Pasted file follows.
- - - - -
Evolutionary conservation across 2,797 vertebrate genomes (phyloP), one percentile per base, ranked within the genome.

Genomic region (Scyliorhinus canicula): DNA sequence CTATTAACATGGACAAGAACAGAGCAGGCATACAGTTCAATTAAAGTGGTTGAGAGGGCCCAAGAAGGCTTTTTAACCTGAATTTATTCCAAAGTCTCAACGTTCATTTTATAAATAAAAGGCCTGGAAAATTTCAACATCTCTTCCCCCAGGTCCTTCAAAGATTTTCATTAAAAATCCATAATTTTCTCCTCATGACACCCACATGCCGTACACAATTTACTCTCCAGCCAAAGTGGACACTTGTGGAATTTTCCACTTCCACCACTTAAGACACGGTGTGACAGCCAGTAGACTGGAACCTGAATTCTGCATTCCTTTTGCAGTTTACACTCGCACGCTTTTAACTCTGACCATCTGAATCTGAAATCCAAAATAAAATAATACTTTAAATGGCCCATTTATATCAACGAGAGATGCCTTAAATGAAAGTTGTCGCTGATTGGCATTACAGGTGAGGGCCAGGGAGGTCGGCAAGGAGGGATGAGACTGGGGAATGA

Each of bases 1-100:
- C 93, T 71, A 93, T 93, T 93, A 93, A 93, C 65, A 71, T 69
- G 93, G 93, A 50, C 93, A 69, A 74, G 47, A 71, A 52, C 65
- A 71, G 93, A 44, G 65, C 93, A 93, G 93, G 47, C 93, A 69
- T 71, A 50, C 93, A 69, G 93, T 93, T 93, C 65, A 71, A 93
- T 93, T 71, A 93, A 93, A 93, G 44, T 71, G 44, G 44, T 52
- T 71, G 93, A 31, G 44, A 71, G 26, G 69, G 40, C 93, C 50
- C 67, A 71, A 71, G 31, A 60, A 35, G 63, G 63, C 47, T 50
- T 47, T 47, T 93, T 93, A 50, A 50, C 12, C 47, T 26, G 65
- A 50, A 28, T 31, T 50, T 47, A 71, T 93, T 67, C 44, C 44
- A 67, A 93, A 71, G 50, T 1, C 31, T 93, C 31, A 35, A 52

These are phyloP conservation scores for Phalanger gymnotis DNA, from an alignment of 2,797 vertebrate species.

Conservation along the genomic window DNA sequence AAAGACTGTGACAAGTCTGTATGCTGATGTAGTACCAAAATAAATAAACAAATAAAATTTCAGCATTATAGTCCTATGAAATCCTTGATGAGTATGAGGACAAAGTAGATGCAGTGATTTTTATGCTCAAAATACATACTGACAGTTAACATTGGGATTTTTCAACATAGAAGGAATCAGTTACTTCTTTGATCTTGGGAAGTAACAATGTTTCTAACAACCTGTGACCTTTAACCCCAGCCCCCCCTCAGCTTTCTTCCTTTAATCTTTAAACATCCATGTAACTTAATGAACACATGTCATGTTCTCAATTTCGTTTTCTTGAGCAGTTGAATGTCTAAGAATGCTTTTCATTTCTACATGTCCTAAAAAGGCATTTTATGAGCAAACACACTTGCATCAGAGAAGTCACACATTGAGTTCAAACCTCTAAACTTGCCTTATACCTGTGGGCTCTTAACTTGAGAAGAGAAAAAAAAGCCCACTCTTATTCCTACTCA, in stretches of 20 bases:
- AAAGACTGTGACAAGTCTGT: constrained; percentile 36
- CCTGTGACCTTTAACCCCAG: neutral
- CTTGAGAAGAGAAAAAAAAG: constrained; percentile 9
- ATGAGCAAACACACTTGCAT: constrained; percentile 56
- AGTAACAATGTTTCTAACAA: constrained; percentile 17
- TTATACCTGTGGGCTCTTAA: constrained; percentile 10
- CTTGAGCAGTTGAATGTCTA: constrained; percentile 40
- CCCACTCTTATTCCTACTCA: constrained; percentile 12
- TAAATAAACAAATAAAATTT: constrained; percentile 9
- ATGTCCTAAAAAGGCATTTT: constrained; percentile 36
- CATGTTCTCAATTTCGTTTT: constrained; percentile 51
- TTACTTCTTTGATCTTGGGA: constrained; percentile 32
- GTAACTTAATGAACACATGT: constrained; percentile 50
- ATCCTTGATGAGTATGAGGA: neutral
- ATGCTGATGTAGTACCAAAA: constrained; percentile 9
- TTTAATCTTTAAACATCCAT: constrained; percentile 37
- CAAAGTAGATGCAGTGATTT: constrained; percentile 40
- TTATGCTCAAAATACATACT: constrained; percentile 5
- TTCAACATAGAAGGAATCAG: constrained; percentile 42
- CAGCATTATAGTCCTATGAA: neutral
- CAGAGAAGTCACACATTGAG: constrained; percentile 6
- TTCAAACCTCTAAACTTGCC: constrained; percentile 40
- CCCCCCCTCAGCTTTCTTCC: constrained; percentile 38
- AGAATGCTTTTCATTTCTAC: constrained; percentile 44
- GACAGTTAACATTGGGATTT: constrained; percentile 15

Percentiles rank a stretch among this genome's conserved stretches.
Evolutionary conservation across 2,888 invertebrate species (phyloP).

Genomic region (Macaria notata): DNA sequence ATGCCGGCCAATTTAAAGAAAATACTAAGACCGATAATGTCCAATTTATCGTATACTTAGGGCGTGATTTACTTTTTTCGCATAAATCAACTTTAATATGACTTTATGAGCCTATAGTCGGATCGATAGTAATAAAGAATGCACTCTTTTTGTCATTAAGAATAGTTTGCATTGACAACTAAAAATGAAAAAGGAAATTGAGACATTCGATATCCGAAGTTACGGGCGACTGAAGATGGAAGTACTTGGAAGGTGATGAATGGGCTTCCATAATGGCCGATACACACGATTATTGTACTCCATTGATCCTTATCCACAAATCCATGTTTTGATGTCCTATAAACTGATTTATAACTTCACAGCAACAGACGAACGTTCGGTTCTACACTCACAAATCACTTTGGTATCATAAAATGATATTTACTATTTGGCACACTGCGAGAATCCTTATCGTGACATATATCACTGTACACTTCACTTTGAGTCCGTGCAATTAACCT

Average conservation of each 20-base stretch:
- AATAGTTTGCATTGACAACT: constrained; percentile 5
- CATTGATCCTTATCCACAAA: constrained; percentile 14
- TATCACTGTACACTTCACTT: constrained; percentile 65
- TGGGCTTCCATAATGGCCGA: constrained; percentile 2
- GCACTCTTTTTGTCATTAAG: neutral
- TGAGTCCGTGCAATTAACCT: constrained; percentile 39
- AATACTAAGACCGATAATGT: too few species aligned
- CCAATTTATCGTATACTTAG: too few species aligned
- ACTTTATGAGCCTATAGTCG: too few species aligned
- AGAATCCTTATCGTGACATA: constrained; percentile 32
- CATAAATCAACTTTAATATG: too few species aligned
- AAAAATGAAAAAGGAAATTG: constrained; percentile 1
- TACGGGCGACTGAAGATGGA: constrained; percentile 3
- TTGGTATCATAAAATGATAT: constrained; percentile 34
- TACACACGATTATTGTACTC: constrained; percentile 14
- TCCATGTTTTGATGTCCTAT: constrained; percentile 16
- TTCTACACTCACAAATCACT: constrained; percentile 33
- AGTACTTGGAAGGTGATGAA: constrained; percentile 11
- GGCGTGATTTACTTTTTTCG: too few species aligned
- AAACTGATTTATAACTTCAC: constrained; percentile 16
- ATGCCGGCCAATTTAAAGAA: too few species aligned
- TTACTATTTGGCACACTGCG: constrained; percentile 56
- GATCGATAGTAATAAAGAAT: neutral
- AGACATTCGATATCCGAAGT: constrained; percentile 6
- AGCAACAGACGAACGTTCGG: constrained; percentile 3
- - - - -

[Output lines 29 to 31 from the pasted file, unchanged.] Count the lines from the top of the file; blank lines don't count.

- ATCCTTGATGAGTATGAGGA: neutral
- ATGCTGATGTAGTACCAAAA: constrained; percentile 9
- TTTAATCTTTAAACATCCAT: constrained; percentile 37